As I move to close down my first day of class, I tell the class to continue reflecting on the video by thinking about responses to a question I provide them, namely, “What is next for you from any takeaways you got from the video?” I do this with an expectation that they will reflect after class. The What is next? question can go in many directions. One student may wonder about what content will be covered in the following online classes. Another student might begin to reflect on life’s purpose. And another may dive into the class syllabus and course reading material. This last ask of What is next? comprises the last step of the TIM model:
Extending the Learning.
In summary, TIM gave my class more life, getting students to keep thinking about the class content in a sustained way. The other thing I did was to create an expectation for the next class. “I wonder what the Professor will do next,” many will ask. For me personally, TIM has brought more excitement to my classes. And for the students, I have this sneaking suspicion they would prefer to learn this way.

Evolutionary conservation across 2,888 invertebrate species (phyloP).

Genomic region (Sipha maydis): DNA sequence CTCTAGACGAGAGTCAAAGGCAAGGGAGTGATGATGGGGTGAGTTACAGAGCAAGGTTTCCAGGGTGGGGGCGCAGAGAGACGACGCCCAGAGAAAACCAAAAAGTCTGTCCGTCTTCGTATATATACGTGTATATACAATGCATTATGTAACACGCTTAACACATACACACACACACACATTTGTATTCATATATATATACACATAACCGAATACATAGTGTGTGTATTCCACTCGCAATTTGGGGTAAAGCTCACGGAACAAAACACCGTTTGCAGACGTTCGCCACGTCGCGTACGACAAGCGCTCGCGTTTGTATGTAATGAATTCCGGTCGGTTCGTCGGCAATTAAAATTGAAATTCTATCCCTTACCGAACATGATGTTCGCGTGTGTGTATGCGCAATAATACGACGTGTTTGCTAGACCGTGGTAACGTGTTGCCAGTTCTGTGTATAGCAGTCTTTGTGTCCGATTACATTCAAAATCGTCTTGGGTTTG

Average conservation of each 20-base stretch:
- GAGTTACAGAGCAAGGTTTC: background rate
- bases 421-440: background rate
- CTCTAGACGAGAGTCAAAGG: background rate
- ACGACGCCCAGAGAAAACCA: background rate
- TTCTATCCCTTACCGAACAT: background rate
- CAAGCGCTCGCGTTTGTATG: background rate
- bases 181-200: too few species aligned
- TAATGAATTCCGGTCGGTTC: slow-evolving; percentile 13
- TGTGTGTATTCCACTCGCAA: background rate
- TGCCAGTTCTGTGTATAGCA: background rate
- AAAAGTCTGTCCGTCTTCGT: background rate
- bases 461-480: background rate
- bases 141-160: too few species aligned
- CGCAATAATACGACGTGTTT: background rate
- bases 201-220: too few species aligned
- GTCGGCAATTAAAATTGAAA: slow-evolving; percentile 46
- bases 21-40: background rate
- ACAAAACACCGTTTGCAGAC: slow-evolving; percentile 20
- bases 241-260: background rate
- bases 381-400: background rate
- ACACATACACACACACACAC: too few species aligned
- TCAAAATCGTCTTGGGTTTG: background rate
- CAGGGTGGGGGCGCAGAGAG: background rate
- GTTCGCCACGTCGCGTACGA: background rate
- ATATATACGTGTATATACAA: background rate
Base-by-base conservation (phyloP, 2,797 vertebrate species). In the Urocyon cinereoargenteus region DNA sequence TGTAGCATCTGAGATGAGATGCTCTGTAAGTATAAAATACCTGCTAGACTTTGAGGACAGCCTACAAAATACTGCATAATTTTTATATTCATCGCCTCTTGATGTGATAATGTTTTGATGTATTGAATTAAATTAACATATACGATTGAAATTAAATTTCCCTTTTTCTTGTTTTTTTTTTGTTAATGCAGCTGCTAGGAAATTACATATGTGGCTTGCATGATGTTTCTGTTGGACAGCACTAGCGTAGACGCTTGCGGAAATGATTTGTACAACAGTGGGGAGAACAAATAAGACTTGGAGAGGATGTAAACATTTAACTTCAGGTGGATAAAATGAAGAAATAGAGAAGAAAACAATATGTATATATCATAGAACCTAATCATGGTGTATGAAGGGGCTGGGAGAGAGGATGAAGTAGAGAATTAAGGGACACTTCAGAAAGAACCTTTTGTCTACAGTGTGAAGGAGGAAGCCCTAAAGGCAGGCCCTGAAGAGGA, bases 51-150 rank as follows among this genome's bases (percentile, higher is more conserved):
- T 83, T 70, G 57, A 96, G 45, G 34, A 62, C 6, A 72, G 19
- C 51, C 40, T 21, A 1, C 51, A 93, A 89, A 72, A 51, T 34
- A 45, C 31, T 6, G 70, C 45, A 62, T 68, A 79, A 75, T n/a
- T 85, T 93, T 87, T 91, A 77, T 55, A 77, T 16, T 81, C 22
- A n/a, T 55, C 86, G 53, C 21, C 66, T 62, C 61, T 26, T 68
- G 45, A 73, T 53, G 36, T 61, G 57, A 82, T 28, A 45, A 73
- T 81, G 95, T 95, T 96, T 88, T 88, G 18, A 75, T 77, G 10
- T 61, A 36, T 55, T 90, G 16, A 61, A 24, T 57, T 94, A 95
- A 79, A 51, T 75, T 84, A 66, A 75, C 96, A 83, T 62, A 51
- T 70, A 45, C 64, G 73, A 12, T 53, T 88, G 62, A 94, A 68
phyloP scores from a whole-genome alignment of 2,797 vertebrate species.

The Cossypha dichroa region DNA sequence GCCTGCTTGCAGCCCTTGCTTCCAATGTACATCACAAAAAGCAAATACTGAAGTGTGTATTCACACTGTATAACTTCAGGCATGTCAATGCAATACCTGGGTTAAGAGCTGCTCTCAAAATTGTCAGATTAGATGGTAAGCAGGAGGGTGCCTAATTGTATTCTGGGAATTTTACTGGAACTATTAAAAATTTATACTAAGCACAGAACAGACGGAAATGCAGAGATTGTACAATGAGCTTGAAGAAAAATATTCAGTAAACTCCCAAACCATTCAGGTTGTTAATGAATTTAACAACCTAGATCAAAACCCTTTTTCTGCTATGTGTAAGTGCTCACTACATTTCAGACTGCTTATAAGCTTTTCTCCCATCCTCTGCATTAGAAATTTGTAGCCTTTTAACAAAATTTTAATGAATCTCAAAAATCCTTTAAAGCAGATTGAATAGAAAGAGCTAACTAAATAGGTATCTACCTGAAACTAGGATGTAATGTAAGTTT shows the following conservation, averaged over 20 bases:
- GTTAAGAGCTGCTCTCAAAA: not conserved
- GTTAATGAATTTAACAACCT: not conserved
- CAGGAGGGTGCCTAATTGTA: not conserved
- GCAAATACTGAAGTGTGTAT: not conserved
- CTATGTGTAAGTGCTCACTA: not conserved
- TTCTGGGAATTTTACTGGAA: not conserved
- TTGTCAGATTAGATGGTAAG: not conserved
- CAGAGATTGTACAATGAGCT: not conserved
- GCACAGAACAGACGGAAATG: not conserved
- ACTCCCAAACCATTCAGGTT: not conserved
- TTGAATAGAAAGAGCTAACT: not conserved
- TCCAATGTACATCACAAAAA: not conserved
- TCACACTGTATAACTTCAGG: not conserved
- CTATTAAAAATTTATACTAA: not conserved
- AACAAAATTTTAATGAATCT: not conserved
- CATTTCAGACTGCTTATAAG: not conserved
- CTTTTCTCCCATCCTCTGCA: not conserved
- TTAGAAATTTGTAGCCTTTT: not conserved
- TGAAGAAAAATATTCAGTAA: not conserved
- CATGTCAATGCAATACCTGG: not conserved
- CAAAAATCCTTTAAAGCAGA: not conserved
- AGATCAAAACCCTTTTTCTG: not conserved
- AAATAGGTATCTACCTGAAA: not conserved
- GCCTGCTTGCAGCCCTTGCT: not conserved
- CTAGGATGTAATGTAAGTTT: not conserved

There is one caveat here. Developing ideas to weave creativity into the classroom is dependent on the confidence that you have in your own creativity to come up with ideas in the first place. Are you willing to take a risk?
John Cabra is a professor with the International Center for Studies in Creativity at SUNY Buffalo State. He holds a PhD in Organizational Psychology from the University of Manchester in the U.K. John is also a Fulbright Scholar. He served his Fulbright assignment at the Universidad Autónoma de Bucaramanga (Colombia). John is also the program director of his university’s service-learning and civic engagement program in Myanmar and a co-founder of a nonprofit organization, the Institute for Myanmar United. In recognition of his work as an instructor, he was awarded the President’s Award for Excellence in Teaching and the State University of New York Chancellor’s Award, also for Excellence in Teaching.
Burnett, C., & Garra, J. (2016). Little Leaps: Weaving Creativity into the Classroom. Torrance Journal for Applied Creativity, 1, 16-21.
Herrick, R. (1963). To the virgins, to make much of time. Sound and sense, 76.
Thomas, T., Haft, S., & Junger Witt, P. (Producers), & Weir, P (Director). (1989). The Dead Poets Society. Buena Vista Pictures. [Motion picture]. Retrieved from https://www.youtube.com/watch?v=xv9JOVkR5PQ
Torrance, E. P. (1979). An instructional model for enhancing incubation. The Journal of Creative Behavior, 13(1), 23-35.